Training for Grand Canyon Backpacking Tour

How is the training going for the Grand Canyon Backpacking Tour, you ask? Well, there is both bad news and good news.

Let’s dispense with the bad news. Please note that I’m going to claim three excuses here all while knowing well that there are no excuses. But these are really good excuses, which of course, doesn’t count in the least. Whatever. Cue the violins, please.

For excuse number 1, I’m going to claim runner’s knee that I suffered from December through February. I maintained a high degree of fitness throughout 100 Milevember and my plan was to continue to run througout the winter because the weather during the past few winters has prevented much cycling. However, I lost 2-3 months trying to figure out how to get over the runner’s knee and the weather was indeed terrible for cycling. I lost a lot of fitness during that period.

For excuse number 2, I’m going to claim my schedule. My boss came to town twice recently, which disrupts my schedule terribly through marathon meetings and business dinners. If I’m not careful, the rich dinners can also disrupt my weight. I also had a business trip to the UK and India just as a I was dipping my toe back into the running pool. We can throw into this mix a week spent at an offsite meeting in Huntsville and a Spring Break vacation. I did make an effort to run through all of this and, while I did not gain significant ground, I did not lose ground.

For excuse number 3, I’m going to claim my failed, hiking challenge. On the back of the success of 100 Milevember challenge, I issued a challenge that required hiking seven, local trails. Unfortunately, this did not seem to inspire anyone, even me. I hiked Rainbow Mountain and one of the Monte Sano trails, but they are so easy that no one was challenged. Hence, fail.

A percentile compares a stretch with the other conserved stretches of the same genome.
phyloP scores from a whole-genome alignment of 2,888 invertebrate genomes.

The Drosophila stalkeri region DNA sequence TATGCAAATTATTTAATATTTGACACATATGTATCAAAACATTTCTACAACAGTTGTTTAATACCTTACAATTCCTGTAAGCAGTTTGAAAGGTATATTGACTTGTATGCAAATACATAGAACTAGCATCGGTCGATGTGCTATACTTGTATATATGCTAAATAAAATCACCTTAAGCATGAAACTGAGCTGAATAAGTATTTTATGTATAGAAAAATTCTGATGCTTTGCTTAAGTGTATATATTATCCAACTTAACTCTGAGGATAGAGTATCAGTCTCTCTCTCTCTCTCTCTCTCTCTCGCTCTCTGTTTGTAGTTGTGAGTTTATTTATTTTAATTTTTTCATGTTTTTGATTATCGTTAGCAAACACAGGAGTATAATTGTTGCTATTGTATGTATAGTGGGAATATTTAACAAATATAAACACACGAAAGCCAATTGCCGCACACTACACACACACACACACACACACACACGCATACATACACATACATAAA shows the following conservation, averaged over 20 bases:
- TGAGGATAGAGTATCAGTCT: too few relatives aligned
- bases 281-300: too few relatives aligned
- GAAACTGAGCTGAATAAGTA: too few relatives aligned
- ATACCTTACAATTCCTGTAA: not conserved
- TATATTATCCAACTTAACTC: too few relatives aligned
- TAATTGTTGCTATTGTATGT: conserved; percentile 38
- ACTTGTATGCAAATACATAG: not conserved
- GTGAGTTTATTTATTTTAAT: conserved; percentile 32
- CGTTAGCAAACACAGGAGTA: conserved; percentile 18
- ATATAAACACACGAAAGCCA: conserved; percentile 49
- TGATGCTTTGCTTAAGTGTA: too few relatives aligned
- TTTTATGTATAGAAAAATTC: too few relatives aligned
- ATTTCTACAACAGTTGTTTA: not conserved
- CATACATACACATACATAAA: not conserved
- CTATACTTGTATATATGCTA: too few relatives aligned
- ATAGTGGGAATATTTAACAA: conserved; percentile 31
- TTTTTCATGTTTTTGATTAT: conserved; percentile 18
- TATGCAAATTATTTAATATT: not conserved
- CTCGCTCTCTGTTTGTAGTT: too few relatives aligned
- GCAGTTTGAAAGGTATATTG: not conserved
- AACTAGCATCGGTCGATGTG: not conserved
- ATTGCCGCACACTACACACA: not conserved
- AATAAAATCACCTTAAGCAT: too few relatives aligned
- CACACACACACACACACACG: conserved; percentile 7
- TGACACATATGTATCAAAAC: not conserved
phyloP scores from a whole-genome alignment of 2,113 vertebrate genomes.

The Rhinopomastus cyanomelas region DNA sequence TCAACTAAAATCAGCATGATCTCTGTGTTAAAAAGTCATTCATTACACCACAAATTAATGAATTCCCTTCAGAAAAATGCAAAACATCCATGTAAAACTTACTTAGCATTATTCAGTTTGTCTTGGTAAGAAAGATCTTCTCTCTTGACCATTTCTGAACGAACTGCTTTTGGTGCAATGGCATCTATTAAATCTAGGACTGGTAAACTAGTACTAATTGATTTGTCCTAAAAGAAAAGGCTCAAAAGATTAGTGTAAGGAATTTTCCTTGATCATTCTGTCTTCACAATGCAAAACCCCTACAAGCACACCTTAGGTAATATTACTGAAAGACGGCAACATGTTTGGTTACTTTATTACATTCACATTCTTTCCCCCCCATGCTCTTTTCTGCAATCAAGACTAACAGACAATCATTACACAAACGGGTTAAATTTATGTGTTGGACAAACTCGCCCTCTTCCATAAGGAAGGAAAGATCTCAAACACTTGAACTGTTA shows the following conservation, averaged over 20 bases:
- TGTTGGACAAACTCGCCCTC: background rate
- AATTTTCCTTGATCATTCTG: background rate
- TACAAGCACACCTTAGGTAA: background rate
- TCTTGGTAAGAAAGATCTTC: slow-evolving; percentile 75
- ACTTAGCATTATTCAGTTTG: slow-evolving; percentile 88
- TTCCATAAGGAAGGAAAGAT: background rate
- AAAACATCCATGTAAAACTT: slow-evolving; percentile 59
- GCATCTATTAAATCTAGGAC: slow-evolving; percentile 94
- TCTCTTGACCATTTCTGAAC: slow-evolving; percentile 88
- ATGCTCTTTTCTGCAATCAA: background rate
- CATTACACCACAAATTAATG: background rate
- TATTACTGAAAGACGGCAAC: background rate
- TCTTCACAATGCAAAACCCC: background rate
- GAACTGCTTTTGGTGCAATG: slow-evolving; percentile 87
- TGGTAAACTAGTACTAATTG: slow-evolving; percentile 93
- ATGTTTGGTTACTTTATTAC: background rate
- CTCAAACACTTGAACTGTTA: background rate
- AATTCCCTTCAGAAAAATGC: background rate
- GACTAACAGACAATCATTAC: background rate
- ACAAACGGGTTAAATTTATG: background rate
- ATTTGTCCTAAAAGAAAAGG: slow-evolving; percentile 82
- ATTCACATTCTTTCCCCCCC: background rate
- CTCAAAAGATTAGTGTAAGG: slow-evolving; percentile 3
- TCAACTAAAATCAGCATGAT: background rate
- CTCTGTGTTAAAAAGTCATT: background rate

Now that you’re weeping for my misfortune, let’s turn it all around with the good news.

I think I can officially declare that I’m over the runner’s knee. I fully believe that it was caused by severe supination of my left foot exascerbated by the new running shoes that I bought at the end of 100 Milevember in an attempt to get a little more cushion underneath my heels. While I suspected this as the cause, it took a good month of rest to reduce the inflamation in my ITB to prove it out.

In the last two weeks, I’ve been able to stabilize my schedule and get in a lot of work; especially last week, in which I spent two lunch periods in the gym focusing on exercises that target hiking including some sessions on the stairmaster. I spent another two lunch periods on out on the roads running. I took three, short, hard bike rides after work and a longer ride on Saturday morning. And I was able to run commute on Friday, which makes for an 8 mile day. (Good, 15 mile run commute on the previous Saturday.) For the first time this year, I felt like I really made some progress. (The cycling legs are pitiful, but I’m trying not to worry about that as my primary goal is to make sure I don’t bonk halfway up one of the rims of the Grand Canyon.)

Now, all that exercise is all well and good, but all I can really say is that my general fitness is improving. I still need some actual hiking. From the first discussions of the GCBT, we discussed the need for a decent climb that we can only get in the appalachians. The original plan discussed was a two-day hike that would start in Cades Cove, climb Thunderhead the first day, and onto Clingman’s Dome the second day. Unfortunately, we were not able to work this into our schedules so the plan is now down to a single day hike.

So, this coming Saturday, we will be doing a 14-mile, out-and-back hike to the summit of Thunderhead, which also includes the famous Rocky Top and another peak informally called Rocky Top Two. You can read about the route, the vistas, and the hike here at HikingInTheSmokys.com. Our route is as follows (I’m not sure I ended on the correct peak).

Thunderhead Route

Thunderhead Route

This hike is listed at 13.9 miles with 3665 feet of elevation gain. It has a difficulty rating (on HikingInTheSmokys.com) of 21.93, which puts it just shy of the three hikes up Mount LeConte.

I’ll post in detail once this hike is complete, hopefully with plenty of photos.

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